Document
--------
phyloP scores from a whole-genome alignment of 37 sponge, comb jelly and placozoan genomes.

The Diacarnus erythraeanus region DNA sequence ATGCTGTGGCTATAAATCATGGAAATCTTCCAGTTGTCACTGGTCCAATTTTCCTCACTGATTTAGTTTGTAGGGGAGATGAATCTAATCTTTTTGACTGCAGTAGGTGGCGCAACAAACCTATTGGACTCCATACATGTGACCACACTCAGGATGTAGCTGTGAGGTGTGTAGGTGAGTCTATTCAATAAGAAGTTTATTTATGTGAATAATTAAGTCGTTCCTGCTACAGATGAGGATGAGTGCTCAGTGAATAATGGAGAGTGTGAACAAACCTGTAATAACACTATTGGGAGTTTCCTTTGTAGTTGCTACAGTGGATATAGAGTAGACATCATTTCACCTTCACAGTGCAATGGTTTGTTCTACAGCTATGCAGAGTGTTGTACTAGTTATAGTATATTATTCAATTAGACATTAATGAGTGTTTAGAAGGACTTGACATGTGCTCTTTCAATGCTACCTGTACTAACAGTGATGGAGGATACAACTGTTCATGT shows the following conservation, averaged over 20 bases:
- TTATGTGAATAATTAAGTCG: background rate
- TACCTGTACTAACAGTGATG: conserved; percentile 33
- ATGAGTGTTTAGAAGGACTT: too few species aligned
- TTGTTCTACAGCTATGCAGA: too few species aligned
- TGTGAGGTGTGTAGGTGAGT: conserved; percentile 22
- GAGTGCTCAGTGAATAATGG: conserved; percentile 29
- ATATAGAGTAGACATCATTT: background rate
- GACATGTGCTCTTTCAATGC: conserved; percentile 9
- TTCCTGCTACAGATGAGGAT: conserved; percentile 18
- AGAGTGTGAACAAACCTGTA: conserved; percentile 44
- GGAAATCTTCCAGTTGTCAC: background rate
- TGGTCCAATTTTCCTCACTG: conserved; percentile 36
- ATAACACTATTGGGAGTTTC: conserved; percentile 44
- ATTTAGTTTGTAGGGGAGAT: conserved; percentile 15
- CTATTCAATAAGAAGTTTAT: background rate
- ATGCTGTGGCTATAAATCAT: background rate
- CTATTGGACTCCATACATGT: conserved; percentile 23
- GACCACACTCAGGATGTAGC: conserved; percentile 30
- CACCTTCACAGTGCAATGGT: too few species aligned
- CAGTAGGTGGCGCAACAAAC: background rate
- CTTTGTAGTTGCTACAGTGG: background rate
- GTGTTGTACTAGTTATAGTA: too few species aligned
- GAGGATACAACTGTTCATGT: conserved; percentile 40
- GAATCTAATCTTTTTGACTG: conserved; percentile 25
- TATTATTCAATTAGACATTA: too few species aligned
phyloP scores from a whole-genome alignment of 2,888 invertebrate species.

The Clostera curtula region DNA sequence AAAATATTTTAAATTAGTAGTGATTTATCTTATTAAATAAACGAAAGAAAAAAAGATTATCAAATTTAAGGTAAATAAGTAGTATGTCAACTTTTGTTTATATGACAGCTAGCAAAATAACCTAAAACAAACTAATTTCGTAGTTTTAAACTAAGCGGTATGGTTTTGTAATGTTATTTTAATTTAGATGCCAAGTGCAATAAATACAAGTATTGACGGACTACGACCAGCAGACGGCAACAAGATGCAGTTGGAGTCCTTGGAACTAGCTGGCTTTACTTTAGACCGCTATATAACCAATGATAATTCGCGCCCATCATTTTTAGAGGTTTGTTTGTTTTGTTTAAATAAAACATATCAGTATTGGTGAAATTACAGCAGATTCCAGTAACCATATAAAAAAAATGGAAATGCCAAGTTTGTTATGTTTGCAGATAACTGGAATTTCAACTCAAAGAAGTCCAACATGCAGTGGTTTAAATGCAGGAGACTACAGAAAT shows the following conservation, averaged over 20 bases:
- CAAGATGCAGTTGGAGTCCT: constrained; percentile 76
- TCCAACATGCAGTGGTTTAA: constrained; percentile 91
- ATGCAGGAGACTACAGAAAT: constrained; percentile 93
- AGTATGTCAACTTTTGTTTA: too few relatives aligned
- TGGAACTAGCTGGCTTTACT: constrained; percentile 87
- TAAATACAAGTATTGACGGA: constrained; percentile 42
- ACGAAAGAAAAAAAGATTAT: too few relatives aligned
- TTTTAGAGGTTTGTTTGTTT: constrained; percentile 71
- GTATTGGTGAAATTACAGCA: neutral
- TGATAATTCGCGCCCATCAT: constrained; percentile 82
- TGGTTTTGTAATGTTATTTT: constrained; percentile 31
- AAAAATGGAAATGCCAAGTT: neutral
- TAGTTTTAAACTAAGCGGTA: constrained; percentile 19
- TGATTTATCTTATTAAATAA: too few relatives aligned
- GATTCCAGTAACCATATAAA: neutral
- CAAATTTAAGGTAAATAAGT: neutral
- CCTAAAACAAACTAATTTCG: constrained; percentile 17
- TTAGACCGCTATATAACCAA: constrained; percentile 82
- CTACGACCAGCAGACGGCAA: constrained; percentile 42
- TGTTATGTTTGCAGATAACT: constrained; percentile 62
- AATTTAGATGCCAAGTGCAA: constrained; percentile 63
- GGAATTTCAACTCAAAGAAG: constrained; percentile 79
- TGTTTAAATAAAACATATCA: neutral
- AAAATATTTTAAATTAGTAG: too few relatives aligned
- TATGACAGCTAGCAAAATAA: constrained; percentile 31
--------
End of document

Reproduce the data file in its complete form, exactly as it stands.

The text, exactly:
phyloP scores from a whole-genome alignment of 37 sponge, comb jelly and placozoan genomes.

The Diacarnus erythraeanus region DNA sequence ATGCTGTGGCTATAAATCATGGAAATCTTCCAGTTGTCACTGGTCCAATTTTCCTCACTGATTTAGTTTGTAGGGGAGATGAATCTAATCTTTTTGACTGCAGTAGGTGGCGCAACAAACCTATTGGACTCCATACATGTGACCACACTCAGGATGTAGCTGTGAGGTGTGTAGGTGAGTCTATTCAATAAGAAGTTTATTTATGTGAATAATTAAGTCGTTCCTGCTACAGATGAGGATGAGTGCTCAGTGAATAATGGAGAGTGTGAACAAACCTGTAATAACACTATTGGGAGTTTCCTTTGTAGTTGCTACAGTGGATATAGAGTAGACATCATTTCACCTTCACAGTGCAATGGTTTGTTCTACAGCTATGCAGAGTGTTGTACTAGTTATAGTATATTATTCAATTAGACATTAATGAGTGTTTAGAAGGACTTGACATGTGCTCTTTCAATGCTACCTGTACTAACAGTGATGGAGGATACAACTGTTCATGT shows the following conservation, averaged over 20 bases:
- TTATGTGAATAATTAAGTCG: background rate
- TACCTGTACTAACAGTGATG: conserved; percentile 33
- ATGAGTGTTTAGAAGGACTT: too few species aligned
- TTGTTCTACAGCTATGCAGA: too few species aligned
- TGTGAGGTGTGTAGGTGAGT: conserved; percentile 22
- GAGTGCTCAGTGAATAATGG: conserved; percentile 29
- ATATAGAGTAGACATCATTT: background rate
- GACATGTGCTCTTTCAATGC: conserved; percentile 9
- TTCCTGCTACAGATGAGGAT: conserved; percentile 18
- AGAGTGTGAACAAACCTGTA: conserved; percentile 44
- GGAAATCTTCCAGTTGTCAC: background rate
- TGGTCCAATTTTCCTCACTG: conserved; percentile 36
- ATAACACTATTGGGAGTTTC: conserved; percentile 44
- ATTTAGTTTGTAGGGGAGAT: conserved; percentile 15
- CTATTCAATAAGAAGTTTAT: background rate
- ATGCTGTGGCTATAAATCAT: background rate
- CTATTGGACTCCATACATGT: conserved; percentile 23
- GACCACACTCAGGATGTAGC: conserved; percentile 30
- CACCTTCACAGTGCAATGGT: too few species aligned
- CAGTAGGTGGCGCAACAAAC: background rate
- CTTTGTAGTTGCTACAGTGG: background rate
- GTGTTGTACTAGTTATAGTA: too few species aligned
- GAGGATACAACTGTTCATGT: conserved; percentile 40
- GAATCTAATCTTTTTGACTG: conserved; percentile 25
- TATTATTCAATTAGACATTA: too few species aligned
phyloP scores from a whole-genome alignment of 2,888 invertebrate species.

The Clostera curtula region DNA sequence AAAATATTTTAAATTAGTAGTGATTTATCTTATTAAATAAACGAAAGAAAAAAAGATTATCAAATTTAAGGTAAATAAGTAGTATGTCAACTTTTGTTTATATGACAGCTAGCAAAATAACCTAAAACAAACTAATTTCGTAGTTTTAAACTAAGCGGTATGGTTTTGTAATGTTATTTTAATTTAGATGCCAAGTGCAATAAATACAAGTATTGACGGACTACGACCAGCAGACGGCAACAAGATGCAGTTGGAGTCCTTGGAACTAGCTGGCTTTACTTTAGACCGCTATATAACCAATGATAATTCGCGCCCATCATTTTTAGAGGTTTGTTTGTTTTGTTTAAATAAAACATATCAGTATTGGTGAAATTACAGCAGATTCCAGTAACCATATAAAAAAAATGGAAATGCCAAGTTTGTTATGTTTGCAGATAACTGGAATTTCAACTCAAAGAAGTCCAACATGCAGTGGTTTAAATGCAGGAGACTACAGAAAT shows the following conservation, averaged over 20 bases:
- CAAGATGCAGTTGGAGTCCT: constrained; percentile 76
- TCCAACATGCAGTGGTTTAA: constrained; percentile 91
- ATGCAGGAGACTACAGAAAT: constrained; percentile 93
- AGTATGTCAACTTTTGTTTA: too few relatives aligned
- TGGAACTAGCTGGCTTTACT: constrained; percentile 87
- TAAATACAAGTATTGACGGA: constrained; percentile 42
- ACGAAAGAAAAAAAGATTAT: too few relatives aligned
- TTTTAGAGGTTTGTTTGTTT: constrained; percentile 71
- GTATTGGTGAAATTACAGCA: neutral
- TGATAATTCGCGCCCATCAT: constrained; percentile 82
- TGGTTTTGTAATGTTATTTT: constrained; percentile 31
- AAAAATGGAAATGCCAAGTT: neutral
- TAGTTTTAAACTAAGCGGTA: constrained; percentile 19
- TGATTTATCTTATTAAATAA: too few relatives aligned
- GATTCCAGTAACCATATAAA: neutral
- CAAATTTAAGGTAAATAAGT: neutral
- CCTAAAACAAACTAATTTCG: constrained; percentile 17
- TTAGACCGCTATATAACCAA: constrained; percentile 82
- CTACGACCAGCAGACGGCAA: constrained; percentile 42
- TGTTATGTTTGCAGATAACT: constrained; percentile 62
- AATTTAGATGCCAAGTGCAA: constrained; percentile 63
- GGAATTTCAACTCAAAGAAG: constrained; percentile 79
- TGTTTAAATAAAACATATCA: neutral
- AAAATATTTTAAATTAGTAG: too few relatives aligned
- TATGACAGCTAGCAAAATAA: constrained; percentile 31